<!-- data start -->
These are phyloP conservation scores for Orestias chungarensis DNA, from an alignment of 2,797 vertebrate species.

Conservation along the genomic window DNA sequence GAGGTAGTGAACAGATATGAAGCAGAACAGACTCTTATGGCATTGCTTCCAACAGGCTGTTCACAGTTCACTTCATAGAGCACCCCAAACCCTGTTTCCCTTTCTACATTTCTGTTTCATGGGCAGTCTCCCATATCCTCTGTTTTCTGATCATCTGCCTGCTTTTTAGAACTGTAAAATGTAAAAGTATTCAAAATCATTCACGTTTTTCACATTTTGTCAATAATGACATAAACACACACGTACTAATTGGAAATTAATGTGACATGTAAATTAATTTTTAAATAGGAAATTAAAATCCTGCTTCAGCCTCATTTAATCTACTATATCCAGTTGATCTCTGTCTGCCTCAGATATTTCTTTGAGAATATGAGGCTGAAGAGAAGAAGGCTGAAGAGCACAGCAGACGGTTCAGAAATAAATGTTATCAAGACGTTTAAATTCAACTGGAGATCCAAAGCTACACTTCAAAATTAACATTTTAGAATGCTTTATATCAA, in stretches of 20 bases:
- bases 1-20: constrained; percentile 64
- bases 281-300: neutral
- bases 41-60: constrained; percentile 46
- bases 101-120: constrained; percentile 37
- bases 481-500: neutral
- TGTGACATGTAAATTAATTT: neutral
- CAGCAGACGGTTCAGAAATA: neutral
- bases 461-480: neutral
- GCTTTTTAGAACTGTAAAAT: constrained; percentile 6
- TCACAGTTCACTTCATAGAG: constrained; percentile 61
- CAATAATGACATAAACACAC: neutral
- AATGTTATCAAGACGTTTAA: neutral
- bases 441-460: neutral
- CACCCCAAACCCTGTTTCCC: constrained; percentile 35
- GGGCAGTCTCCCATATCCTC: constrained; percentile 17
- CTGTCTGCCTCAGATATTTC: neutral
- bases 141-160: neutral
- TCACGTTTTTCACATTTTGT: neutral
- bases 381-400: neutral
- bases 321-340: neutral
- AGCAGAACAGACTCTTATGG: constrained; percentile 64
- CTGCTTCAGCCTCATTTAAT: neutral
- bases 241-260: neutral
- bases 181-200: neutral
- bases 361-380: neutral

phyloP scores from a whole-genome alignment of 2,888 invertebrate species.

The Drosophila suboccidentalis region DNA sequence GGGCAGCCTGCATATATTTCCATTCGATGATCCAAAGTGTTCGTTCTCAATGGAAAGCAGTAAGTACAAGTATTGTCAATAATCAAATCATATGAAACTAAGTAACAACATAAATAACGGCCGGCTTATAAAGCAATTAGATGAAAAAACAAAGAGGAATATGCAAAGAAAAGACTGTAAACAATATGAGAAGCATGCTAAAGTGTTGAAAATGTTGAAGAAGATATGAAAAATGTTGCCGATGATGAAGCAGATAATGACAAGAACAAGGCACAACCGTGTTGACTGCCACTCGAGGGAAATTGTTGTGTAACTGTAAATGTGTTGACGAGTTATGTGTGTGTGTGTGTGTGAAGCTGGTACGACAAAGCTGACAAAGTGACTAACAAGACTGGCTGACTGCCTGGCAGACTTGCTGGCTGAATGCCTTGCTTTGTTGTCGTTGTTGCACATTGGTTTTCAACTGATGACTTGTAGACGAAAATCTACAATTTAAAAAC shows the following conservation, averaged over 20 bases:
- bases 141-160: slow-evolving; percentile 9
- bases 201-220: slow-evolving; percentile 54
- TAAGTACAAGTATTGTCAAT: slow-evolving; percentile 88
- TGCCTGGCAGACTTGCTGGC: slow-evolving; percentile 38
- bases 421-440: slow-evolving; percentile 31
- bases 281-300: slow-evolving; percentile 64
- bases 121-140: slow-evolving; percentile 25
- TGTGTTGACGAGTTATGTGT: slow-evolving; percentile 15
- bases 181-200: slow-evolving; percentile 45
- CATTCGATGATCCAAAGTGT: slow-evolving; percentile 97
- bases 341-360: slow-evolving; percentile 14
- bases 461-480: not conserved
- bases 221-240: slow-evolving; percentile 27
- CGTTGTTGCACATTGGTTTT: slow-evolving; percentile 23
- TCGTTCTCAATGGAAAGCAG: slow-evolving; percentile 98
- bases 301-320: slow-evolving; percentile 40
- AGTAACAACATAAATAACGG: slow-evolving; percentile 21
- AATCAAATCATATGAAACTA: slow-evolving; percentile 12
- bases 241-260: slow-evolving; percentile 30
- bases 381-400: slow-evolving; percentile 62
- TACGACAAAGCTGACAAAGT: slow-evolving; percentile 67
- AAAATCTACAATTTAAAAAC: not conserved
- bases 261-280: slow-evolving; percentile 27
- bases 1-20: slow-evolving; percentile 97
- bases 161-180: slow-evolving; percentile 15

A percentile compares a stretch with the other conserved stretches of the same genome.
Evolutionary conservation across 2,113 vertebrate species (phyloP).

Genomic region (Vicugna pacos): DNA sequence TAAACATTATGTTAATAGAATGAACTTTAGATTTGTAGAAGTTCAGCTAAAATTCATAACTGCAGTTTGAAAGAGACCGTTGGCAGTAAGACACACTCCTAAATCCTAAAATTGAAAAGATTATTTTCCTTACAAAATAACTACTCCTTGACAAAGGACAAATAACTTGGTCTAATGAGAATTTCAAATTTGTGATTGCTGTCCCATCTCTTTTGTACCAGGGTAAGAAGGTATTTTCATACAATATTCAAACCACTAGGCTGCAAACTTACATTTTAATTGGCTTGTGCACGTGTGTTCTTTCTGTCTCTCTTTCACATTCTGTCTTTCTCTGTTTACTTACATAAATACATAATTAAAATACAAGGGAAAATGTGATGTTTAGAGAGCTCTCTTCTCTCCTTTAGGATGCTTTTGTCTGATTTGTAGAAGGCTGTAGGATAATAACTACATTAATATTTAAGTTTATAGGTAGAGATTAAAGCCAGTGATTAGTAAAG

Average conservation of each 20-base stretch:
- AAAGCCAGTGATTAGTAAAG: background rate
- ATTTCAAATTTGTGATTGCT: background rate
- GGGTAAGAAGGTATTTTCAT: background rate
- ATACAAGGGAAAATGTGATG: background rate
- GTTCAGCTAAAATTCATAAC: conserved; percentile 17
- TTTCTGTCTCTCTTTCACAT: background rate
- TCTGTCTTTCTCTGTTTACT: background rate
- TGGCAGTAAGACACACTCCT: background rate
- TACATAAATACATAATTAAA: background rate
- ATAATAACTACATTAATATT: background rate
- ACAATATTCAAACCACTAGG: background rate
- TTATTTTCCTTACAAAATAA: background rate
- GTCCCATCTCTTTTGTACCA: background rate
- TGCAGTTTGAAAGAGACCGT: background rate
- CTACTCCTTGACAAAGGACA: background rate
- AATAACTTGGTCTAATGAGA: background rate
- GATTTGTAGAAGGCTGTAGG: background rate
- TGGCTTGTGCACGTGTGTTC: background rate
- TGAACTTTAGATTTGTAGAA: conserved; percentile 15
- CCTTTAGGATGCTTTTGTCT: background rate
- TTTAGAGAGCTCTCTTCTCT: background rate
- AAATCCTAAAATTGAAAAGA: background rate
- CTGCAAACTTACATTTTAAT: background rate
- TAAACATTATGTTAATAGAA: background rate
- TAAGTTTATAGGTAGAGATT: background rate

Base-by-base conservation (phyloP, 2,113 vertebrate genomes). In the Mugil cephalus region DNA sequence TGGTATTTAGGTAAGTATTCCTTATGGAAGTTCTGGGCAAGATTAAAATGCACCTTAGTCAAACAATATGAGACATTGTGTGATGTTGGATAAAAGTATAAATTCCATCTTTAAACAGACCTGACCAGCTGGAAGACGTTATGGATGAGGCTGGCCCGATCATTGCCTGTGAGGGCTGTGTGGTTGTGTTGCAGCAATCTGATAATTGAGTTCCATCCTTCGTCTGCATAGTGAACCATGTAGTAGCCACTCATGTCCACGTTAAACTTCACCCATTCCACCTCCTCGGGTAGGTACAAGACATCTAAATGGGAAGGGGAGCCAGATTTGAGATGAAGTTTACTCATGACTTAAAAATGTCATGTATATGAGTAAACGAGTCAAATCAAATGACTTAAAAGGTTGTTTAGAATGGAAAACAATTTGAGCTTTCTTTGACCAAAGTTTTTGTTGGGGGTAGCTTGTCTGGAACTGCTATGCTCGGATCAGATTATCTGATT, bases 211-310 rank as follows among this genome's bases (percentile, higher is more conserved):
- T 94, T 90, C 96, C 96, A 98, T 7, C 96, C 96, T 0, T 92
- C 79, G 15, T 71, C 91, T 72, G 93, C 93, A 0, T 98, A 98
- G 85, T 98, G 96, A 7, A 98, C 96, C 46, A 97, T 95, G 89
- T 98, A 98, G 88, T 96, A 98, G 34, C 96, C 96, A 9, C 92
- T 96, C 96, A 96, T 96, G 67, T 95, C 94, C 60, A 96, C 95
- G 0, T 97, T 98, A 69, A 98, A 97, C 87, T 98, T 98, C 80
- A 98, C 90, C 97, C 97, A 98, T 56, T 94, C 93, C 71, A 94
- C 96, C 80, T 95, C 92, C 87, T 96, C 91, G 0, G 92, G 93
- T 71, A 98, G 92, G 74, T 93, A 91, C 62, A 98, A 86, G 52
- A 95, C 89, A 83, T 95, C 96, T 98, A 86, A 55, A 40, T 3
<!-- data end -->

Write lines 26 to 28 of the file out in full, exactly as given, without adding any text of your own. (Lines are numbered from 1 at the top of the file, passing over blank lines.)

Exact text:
- bases 181-200: neutral
- bases 361-380: neutral

phyloP scores from a whole-genome alignment of 2,888 invertebrate species.